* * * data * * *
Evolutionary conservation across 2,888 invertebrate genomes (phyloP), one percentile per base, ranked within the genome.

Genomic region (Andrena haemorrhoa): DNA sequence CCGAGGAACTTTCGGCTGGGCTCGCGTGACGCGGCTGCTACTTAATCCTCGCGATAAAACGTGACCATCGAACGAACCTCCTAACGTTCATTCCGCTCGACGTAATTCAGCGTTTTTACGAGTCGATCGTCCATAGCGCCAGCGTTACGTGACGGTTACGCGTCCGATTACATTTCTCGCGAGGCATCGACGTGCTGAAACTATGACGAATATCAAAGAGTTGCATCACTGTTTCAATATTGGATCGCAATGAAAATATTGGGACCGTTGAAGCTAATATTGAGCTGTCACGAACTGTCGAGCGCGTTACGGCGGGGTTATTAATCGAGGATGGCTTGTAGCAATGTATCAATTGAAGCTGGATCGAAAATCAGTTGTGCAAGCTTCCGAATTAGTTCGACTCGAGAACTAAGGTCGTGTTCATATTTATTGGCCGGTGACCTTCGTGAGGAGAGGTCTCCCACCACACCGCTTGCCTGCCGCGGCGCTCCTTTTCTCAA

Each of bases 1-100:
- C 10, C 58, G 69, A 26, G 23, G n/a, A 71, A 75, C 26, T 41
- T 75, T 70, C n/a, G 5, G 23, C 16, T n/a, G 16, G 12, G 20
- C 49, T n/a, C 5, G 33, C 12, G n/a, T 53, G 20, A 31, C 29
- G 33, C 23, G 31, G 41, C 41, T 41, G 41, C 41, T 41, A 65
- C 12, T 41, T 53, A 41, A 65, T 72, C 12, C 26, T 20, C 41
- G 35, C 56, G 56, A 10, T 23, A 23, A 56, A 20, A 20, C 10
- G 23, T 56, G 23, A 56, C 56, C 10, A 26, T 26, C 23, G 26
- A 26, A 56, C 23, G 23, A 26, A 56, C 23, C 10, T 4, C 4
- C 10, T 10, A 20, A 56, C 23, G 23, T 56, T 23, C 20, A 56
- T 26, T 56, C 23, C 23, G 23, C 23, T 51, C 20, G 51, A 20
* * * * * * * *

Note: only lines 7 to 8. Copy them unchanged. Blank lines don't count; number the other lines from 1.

- G 33, C 23, G 31, G 41, C 41, T 41, G 41, C 41, T 41, A 65
- C 12, T 41, T 53, A 41, A 65, T 72, C 12, C 26, T 20, C 41